John Hoskin

Great Britain

Untitled / Forma viva 1965

steel plates / 420 x 360 x 280 cm / northern artery, Ravne
Hoskin’s early works in the 1950s included recognisable details of forms from the world of animals, particularly insects. At the beginning of the 1960s, he started to combine the still vivid zoomorphic associations with coloured, geometric forms (the statue titled Square Flat, 1963, at the London Tate Gallery); it was only with the sculpture created in Ravne that Hoskin came close to the origins of abstract modernist sculpture, as it was practised by his more famous English contemporaries Caro, Scott or King. Indeed, the technical aspects of the sculpture’s implementation, with its screwed-together components, remind one of the technology used for constructing aerodynamic aircrafts; however, its precision reveals the sculptor to be an exceptional master of shaping metal.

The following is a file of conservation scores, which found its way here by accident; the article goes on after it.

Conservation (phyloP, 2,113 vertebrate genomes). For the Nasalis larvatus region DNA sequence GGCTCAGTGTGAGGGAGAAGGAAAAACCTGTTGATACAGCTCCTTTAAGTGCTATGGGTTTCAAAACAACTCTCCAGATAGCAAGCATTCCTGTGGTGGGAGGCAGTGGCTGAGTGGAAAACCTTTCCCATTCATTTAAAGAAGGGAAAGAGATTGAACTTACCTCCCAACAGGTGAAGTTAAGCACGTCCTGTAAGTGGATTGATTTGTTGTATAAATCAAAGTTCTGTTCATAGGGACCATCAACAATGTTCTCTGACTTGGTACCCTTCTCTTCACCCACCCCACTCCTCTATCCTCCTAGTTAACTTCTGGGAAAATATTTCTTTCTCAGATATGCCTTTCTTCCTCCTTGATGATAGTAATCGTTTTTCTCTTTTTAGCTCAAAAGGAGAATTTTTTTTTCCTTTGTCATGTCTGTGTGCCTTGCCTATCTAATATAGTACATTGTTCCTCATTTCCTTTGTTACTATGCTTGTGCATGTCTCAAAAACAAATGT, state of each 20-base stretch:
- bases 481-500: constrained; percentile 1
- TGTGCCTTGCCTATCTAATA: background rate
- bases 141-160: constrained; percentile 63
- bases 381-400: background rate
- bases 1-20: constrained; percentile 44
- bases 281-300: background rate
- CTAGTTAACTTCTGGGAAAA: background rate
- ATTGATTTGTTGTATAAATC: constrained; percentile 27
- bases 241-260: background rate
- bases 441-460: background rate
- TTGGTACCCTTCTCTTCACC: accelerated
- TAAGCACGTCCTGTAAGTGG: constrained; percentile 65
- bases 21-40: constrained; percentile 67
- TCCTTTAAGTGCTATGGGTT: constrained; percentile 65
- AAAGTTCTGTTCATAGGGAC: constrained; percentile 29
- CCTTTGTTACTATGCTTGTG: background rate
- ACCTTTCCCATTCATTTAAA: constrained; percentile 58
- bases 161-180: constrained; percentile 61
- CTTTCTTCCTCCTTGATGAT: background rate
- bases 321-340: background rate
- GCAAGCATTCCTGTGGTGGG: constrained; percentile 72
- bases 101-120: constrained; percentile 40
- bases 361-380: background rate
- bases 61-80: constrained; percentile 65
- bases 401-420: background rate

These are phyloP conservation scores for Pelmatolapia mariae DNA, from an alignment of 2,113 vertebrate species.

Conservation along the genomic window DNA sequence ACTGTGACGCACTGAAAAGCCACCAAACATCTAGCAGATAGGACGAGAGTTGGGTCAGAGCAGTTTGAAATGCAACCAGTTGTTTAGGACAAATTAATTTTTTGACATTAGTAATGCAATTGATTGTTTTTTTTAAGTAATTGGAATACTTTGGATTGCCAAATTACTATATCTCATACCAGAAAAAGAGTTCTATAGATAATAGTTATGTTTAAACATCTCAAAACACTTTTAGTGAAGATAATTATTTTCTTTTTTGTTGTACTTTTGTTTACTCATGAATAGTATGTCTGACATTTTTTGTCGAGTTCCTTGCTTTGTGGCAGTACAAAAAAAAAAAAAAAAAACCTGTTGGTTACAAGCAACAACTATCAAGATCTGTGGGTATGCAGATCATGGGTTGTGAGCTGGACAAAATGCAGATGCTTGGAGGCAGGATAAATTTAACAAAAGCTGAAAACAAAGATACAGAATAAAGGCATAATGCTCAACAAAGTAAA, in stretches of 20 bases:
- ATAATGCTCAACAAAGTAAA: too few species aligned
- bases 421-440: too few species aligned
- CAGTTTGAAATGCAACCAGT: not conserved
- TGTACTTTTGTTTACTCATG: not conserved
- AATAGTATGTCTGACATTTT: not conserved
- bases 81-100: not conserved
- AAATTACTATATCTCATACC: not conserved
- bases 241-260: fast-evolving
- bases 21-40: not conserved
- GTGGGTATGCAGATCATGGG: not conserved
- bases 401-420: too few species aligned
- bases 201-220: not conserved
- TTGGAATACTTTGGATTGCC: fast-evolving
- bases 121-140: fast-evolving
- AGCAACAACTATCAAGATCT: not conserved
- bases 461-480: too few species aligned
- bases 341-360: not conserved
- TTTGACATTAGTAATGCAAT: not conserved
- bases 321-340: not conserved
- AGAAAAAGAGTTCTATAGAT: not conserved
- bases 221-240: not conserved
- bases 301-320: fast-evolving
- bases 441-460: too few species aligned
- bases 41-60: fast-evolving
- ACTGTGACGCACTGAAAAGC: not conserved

John Hoskin was born on 21 September, 1921, in Cheltenham, Gloucester, Great Britain. He finished school in 1935 and trained as a technical draftsman. From 1941 to 1947, he served in the army, then worked as a draftsman for a shorter period of time. In his free time, he painted and designed wood and metal. Under the influence of painter Terry Frost, he decided to become a sculptor. He started working in sculpture in the early 1950s, he quit his job in public service and only did odd jobs. He soon became one of the more prominent young British sculptors. In 1960, he had a high-profile solo exhibition at the Grosvenor and Matthiesen Gallery. He taught at the Bath Academy in Corsham, and he was Professor of Art at the University of Leicester. His works are kept at the Tate Gallery, the Victoria and Albert Museum, the British Council collection and several other galleries across the world – in America, New Zealand, Australia, etc. His works have been exhibited in Great Britain, Belgium, Japan, Germany, and India. Sir Herbert Read also wrote about his work (Art Now and A Concise History of Modern Sculpture). Hoskin died in 1990.

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